CIMMYT and Ambo Agricultural Research Center joined hands to respond to the MLN disease in Ethiopia
Francis Mwatuni and Dr. Suresh,L.M. : From 8-9 August 2019, Ambo Agricultural Research Center (AARC) in collaboration with the International Maize and Wheat Improvement Center (CIMMYT) organized the second-round training on “Maize Lethal Necrosis (MLN) Emergency Preparedness Strategy and MLN Surveillance, Digital Data Management and MLN free seed production at the premises of the center in Ambo town, Ethiopia.
Photo 1: Training participants standing for group photo at the premises of AARC (Photo: Simret Yasabu/CIMMYT)
According to Francis Mwatuni, Project Manager for the MLN Diagnostics and Management project funded by USAID and implemented by CIMMYT, the objective of the training was to equip the participants with knowledge and skills so that they can effectively carry out MLN surveillance using modern digital surveillance tools, effectively monitor the disease by diagnostic methods using the Maize Chlorotic Mottle virus (MCMV) immunostrips and how to produce MLN free seed which is an important aspect specially for seed companies and farmers at large.
The training was designed for National Research institutes, seed companies, National Plant Protection organizations (NPPOs), breeders, extension service and seed certification agencies staff. The training focused on general overview of the MLN Diagnostics and Management Project, current status of MLN in Ethiopia, sampling and Diagnostics and the available survey tools. Other topics include MLN Management options and protocols for MLN free seed production. These trainings were structured as hands on, so there as a theoretical session in a classroom through power point presentations but there were also inhouse and field demonstrations for the participants to internalize the procedures.
Figure 2: During practical session: trainees practicing how to screen the disease in a Laboratory setting as being demonstrated by Dr. Suresh,L.M (Photo: Simret Yasabu/CIMMYT)
Similar training has been done in different countries including Kenya, Rwanda, Tanzania, Zimbabwe, Zambia and Malawi. The training was conducted in Ethiopia, but it was felt that Ethiopia is a big country with a large amount of maize production and was given for the second round.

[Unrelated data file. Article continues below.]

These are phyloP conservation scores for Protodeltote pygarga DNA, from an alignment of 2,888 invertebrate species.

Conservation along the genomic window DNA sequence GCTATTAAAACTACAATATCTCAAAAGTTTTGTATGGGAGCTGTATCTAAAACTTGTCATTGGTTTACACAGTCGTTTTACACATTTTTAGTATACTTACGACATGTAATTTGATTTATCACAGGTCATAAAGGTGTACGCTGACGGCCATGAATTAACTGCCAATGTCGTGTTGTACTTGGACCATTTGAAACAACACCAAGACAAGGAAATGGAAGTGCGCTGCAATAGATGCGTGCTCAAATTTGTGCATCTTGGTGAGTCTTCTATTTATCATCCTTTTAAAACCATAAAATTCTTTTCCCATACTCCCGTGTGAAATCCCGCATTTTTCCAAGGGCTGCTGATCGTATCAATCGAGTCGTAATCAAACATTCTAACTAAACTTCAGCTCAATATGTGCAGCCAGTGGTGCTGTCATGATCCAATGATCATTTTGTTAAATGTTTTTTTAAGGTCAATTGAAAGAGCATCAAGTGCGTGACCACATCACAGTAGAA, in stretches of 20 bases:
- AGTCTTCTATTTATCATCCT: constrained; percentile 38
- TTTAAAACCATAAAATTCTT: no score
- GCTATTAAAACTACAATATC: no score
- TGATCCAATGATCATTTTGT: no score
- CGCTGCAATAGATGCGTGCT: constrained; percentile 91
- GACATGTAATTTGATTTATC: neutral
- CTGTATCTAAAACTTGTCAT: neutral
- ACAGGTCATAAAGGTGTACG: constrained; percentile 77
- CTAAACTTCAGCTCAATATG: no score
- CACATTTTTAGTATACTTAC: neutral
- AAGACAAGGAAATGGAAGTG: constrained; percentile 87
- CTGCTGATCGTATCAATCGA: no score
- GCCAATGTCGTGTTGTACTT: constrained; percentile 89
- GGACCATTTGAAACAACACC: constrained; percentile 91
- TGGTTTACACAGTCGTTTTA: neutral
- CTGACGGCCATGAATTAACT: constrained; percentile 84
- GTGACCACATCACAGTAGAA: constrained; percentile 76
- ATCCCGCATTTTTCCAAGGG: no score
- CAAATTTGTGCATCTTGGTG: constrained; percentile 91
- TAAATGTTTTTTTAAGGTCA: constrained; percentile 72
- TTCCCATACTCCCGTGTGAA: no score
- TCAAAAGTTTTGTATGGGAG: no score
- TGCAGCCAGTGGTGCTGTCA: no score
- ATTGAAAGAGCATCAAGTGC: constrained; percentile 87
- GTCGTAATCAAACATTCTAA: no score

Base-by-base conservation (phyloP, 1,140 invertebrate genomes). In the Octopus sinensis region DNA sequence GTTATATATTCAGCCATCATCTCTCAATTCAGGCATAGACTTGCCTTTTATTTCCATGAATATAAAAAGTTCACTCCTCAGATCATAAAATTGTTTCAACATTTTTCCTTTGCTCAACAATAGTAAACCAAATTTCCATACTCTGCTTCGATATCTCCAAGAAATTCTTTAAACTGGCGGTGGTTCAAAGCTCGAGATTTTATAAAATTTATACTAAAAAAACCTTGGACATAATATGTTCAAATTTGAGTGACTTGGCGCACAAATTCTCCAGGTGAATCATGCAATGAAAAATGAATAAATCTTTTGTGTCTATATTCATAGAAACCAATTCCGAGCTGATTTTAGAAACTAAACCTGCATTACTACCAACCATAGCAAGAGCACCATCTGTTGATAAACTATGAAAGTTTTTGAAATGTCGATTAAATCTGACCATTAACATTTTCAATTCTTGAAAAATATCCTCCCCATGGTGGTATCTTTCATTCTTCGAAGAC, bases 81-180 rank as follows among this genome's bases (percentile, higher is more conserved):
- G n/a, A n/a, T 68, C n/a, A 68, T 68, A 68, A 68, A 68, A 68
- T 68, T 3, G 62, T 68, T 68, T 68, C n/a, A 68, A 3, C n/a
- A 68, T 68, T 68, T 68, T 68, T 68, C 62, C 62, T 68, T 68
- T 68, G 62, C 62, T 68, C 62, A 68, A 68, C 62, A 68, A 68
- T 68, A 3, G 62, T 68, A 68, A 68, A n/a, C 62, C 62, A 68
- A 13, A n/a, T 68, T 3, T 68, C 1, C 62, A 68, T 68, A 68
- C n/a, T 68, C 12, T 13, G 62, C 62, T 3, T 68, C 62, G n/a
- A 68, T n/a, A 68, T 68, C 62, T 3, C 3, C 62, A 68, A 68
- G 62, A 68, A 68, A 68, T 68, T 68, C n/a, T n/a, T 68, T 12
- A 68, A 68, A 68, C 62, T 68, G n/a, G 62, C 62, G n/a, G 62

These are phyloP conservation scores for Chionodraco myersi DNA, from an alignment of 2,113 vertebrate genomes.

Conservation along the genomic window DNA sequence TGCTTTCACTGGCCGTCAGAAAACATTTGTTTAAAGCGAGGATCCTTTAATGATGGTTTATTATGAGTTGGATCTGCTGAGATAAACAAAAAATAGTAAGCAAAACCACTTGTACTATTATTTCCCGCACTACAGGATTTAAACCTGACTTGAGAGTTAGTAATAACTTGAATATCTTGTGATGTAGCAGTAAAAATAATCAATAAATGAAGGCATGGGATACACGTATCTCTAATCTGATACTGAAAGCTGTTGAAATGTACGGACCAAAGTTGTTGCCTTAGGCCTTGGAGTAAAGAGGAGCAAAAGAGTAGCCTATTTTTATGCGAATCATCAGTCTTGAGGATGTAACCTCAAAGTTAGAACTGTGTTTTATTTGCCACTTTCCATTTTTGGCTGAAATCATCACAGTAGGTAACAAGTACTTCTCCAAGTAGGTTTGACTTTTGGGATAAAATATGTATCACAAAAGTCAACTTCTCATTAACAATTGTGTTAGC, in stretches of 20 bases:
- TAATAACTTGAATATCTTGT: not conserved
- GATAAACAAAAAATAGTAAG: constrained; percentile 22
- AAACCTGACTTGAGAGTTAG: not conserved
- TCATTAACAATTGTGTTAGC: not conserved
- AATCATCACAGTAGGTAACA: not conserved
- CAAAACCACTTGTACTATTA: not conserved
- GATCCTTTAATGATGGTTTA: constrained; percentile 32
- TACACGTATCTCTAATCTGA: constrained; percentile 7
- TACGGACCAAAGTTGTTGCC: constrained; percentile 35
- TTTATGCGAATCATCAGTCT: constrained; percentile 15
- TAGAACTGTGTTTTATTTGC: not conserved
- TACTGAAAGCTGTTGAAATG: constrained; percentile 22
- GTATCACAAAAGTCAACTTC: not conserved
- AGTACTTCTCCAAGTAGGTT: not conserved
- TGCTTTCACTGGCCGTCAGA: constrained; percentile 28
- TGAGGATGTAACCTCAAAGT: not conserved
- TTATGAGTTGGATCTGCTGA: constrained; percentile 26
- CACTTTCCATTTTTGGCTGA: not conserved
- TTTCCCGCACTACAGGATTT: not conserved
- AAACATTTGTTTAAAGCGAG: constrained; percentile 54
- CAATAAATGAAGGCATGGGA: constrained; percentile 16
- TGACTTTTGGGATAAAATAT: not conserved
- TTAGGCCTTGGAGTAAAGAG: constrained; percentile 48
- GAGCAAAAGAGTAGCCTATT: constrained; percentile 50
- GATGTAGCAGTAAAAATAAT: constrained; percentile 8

Berhanu Feyissa, a plant pathologist at Ambo Agricultural Research Center was the lead organizer of this training. According to him MLN disease is getting spread to different parts of the country but now may areas have recorded reduced incidences due to implementation of the available management strategies. Last year, it was low. However, this year surveillance is showing its spread to other areas, said Berhanu. In response to this, he added, various workshops have been organized focusing on the use of combined management methods to limit the occurrence and spread of the disease including cultural and chemical methods and the use of MLN free seed.
Around 40 experts attended this training where majority of the trainees were totally new to the training package. Medhin Gebresilasse is from Addis Ababa. She works at the Ministry of Agriculture and Natural resources at a capacity of seed quality inspection. She said, it is her first time to attend such training focusing on MLN. Among others, She said she learned how to take field survey and how to use digital tool which are very crucial for seed inspectors like her.
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